HR professionals and in-house counsel are often faced with the challenging task of getting out from under commitments in old employee handbooks, such as promises of progressive discipline, discharge only “for cause” or tenured employment. The Illinois Supreme Court and the U.S. Court of Appeals for the Seventh Circuit ruled in the late 1990s that an employer could not revoke such “employment contracts” by unilaterally implementing a revised handbook containing “atwill” disclaimers. Nor would the mere continuation of employment under a revised handbook provide sufficient consideration for conversion to at-will employment status.

These decisions did not provide Illinois employers with much help as to what kind of consideration would be necessary to bind the employee. However, the Illinois Appellate Court has just ruled that an employer must provide “bargained for” consideration in order to convert an employment contract to an at-will employment relationship. Ross v. May Co. d/b/a Marshall Field’s & Co., Case No. 1-06-0239 (November 13, 2007).

In Ross, the plaintiff claimed that Marshall Field’s breached his employment contract when it terminated him without following the progressive discipline policy contained in a 1968 employee handbook (which did not have an at-will employment disclaimer) in effect when he was hired. Marshall Field’s later revised the handbook to include disclaimers, but the court held that those subsequent disclaimers could not modify the employment contract created by the 1968 handbook because the plaintiff received no consideration to support his conversion to at-will employment. The court held that no consideration existed even though Marshall Field’s continued to employ the plaintiff with new benefits because the new benefits were available to all eligible employees. The court said that Marshall Field’s should have bargained with the employees bound by the old handbook and obtained their consent to at-will status in exchange for consideration over and above continued employment.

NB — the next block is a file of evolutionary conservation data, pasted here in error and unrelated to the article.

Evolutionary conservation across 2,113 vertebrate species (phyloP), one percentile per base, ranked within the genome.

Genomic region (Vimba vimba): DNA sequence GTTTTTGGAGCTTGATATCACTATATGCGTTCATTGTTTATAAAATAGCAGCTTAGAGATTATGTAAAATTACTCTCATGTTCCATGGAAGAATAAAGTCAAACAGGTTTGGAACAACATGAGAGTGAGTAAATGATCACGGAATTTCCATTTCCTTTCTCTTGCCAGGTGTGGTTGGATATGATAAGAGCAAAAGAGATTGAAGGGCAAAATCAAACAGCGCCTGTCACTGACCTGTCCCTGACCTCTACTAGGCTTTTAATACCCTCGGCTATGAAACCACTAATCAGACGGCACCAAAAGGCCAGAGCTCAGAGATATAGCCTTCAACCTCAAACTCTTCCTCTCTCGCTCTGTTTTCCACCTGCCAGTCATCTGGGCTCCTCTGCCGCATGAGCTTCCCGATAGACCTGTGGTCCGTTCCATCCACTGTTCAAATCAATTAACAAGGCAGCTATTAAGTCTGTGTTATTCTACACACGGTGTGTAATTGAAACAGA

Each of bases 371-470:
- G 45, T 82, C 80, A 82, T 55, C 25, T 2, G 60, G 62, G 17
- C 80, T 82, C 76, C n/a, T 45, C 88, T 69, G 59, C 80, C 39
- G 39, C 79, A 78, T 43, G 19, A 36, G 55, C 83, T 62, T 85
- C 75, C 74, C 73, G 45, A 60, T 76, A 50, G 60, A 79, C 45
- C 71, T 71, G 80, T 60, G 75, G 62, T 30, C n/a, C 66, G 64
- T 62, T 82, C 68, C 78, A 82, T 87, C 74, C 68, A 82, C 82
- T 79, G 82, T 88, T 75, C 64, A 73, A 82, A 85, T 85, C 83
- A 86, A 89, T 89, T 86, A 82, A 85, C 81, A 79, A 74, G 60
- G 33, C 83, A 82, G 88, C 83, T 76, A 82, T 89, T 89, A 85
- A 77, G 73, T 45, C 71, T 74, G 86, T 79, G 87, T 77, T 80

What does this decision mean for Illinois employers? First, it affects only employers who have modifi ed or are considering modifying a handbook that previously created an employment contract. Second, while the court said that Marshall Field’s was “exaggerating” the “logistical nightmare” scenario of trying to individually bargain with each employee, we now know that something more than continued employment or a workforce wide rollout of new benefi ts is needed to support a conversion to at-will status. So, when deciding, for example, to implement an individualized bonus, employment arbitration agreement, stock option or incentive plan, consider tying those new benefi ts to a written acknowledgement of “at will” employment status. Creative thinking and careful drafting will be required.